Samsung has once again released a variety of versions of its Galaxy series, including the Galaxy S7, the Galaxy S7 Edge, and the Galaxy S7 Active. The Galaxy S7 Active was the last to be unveiled, and acts as a follow up to the ultra-rugged Samsung Galaxy S6 Active introduced last year. Of course, the Galaxy series has long been one of the more popular smartphone lineups on the market, perhaps bested only by the Apple iPhone. But how is the Galaxy S7 Active different from the standard Samsung Galaxy S7? They’re both excellent devices, to be sure, but one is targeted squarely at those who need something made of harder stuff. Here’s how the Galaxy S7 and Galaxy S7 Active compare.
Galaxy S7 Active
|Size||142.4 x 69.6 x 7.9 mm (5.61 x 2.74 x 0.31 in)||148.8 x 74.9 x 9.9 mm (5.86 x 2.95 x 0.39 in)|
|Weight||5.36 ounces||6.53 ounces|
|Screen||5.1-inch Quad HD Super AMOLED||5.1-inch Quad HD Super AMOLED|
|Resolution||2,560 x 1,440 pixels||2,560 x 1,440 pixels|
|OS||Android 6.0 Marshmallow||Android 6.0 Marshmallow|
|SD Card Slot||Yes||Yes|
|Processor||Qualcomm MSM8996, Snapdragon 820 (U.S. Models),
Exynos 8890 Octa (International Models)
|Qualcomm MSM8996, Snapdragon 820|
|Connectivity||Wi-Fi, 4G LTE, HSPA+||Wi-Fi, 4G LTE, HSPA+|
|Camera||Front 5MP, Rear 12MP||Front 5MP, Rear 12MP|
|Video||2,160p 4K UHD||2,160p 4K UHD|
|Bluetooth||Yes, version 4.2||Yes, version 4.2|
|Charger||Micro USB||Micro USB|
|Wireless Charging||Yes, Qi and PMA||Yes, Qi and PMA|
|Marketplace||Google Play Store||Google Play Store|
|Color options||Black, white, gold, silver||Camo Green, Titanium Gray, Sandy Gold|
|Availability||AT&T, Verizon, Sprint, T-Mobile||AT&T|
|DT Review||4 out of 5 stars||4 out of 5 stars|
Specs and battery
Under the hood, the two devices are pretty similar, so there isn’t that much to compare. In the United States, the processor is the Qualcomm Snapdragon 820, which is Qualcomm’s flagship processor and should offer enough power to appease even the most power hungry users. Elsewhere, the standard Galaxy S7 may be found with Samsung’s own Exynos 8890, but the Active isn’t available internationally, so there’s not much point in comparing the two. For the record, though, both processors are top of the line. According to AnTuTu, the Snapdragon 820 performs slightly better, so if you do find a way to import S7 Active from the U.S., rest assured you’re getting an awesome processor.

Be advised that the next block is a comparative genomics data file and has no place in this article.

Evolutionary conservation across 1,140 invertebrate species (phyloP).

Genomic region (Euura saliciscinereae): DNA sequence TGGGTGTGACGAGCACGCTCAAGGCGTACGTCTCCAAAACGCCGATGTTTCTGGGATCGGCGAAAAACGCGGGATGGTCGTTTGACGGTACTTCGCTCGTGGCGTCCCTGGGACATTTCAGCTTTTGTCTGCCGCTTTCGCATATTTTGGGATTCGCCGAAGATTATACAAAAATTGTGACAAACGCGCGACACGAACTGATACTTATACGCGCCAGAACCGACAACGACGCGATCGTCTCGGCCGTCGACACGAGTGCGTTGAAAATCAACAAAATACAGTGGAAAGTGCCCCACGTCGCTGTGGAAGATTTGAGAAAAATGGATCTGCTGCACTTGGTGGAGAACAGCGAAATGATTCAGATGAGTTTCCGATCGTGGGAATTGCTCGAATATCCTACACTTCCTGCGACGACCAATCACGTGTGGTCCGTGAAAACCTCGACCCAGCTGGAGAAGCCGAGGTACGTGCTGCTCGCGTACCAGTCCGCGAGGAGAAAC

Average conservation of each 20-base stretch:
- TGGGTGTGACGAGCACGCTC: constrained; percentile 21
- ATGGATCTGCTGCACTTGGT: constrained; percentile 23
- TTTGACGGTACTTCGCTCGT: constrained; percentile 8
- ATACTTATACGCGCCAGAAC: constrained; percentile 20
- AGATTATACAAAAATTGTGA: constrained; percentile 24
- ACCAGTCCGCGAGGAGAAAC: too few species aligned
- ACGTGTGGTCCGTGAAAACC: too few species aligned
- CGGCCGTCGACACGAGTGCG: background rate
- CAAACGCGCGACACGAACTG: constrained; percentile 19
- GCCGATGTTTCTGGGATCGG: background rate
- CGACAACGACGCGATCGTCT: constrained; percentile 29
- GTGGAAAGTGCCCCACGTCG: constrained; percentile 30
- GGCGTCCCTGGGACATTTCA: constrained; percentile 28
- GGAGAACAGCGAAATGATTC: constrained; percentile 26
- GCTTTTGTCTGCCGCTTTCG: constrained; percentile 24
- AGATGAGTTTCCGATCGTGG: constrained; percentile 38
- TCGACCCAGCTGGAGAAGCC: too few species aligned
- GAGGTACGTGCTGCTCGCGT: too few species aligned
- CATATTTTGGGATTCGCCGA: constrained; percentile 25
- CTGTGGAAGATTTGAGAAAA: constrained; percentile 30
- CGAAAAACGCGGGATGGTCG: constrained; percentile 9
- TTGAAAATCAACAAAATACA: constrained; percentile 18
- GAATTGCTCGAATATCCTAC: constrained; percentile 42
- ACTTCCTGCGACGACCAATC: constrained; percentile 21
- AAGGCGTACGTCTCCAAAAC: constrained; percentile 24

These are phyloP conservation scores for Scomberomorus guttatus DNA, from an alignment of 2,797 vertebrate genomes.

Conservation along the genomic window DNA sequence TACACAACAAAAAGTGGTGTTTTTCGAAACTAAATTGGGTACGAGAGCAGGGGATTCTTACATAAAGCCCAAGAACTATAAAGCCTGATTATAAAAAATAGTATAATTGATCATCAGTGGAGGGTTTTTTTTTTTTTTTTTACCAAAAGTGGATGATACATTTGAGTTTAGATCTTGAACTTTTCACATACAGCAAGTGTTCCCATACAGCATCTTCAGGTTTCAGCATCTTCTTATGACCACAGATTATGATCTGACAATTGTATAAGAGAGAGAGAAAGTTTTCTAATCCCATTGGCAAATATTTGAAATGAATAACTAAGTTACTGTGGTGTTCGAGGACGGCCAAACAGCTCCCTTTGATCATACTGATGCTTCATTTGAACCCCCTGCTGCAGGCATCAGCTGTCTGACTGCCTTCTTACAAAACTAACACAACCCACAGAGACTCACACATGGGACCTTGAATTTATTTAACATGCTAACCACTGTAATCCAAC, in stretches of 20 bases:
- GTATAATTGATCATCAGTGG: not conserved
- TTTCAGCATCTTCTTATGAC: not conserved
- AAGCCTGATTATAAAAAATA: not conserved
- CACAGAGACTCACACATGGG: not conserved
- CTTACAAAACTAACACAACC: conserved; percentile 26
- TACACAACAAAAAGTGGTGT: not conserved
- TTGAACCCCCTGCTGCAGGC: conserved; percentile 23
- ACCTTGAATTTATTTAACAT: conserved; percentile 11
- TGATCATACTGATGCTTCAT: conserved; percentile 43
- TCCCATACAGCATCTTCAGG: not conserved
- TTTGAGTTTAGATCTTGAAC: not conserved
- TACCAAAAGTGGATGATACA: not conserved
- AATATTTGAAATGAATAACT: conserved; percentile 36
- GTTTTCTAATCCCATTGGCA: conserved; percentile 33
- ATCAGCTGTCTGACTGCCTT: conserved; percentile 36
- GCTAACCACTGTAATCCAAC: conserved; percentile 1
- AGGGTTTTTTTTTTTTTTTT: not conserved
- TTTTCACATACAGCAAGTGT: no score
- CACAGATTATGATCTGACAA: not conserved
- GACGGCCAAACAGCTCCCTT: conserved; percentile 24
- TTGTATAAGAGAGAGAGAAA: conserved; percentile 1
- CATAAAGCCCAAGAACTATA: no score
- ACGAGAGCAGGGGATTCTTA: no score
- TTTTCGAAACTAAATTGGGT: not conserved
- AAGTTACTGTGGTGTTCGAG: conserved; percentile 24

Processor aside, both devices feature 4GB of RAM, which is standard for a flagship phone in 2016. When it comes to storage, however, there is a little variation. The standard Galaxy S7 comes in either a 32GB or 64GB iteration, but the S7 Active is only available with 32GB of storage. That’s a little weird for a phone that you’re more likely to take out of service, but hey, both devices do have a MicroSD card slot, so if you need more storage you can always use that.
Speaking of phones you’re more likely to take out, a major difference between these two phones is the battery. The Galaxy S7 Active brings battery capacity up to 4,000mAh from the standard S7’s 3,000mAh battery, which drastically increases the battery life of the device. In fact, according to our tests, the battery on the S7 Active lasts almost two days, rendering it the perfect device for those prone to longer adventures.
Winner: Galaxy S7 Active
Of course, making a phone more rugged means you must drastically change the design. It’s obvious that the Galaxy S7 Active is far less sleek and stylish than the standard S7, but it’s not an atrocious device by any means. It’s a trade-off, one that affords you a larger battery and more rugged build at the expensive of size.
The standard Galaxy S7 really is a beautiful device. “Sleek” is the word here, and while it’s not overly thin, it’s certainly thinner than its Active sibling, which tacks on an extra 2 millimeters. With the added thickness comes a bit of extra weight, though — an additional 1.17 ounces, in fact. Durability changes also accompany the noticeable change in design. We’ll address that in a separate section, but let’s just say that you probably won’t want to drop the standard Galaxy S7.
Winner: Galaxy S7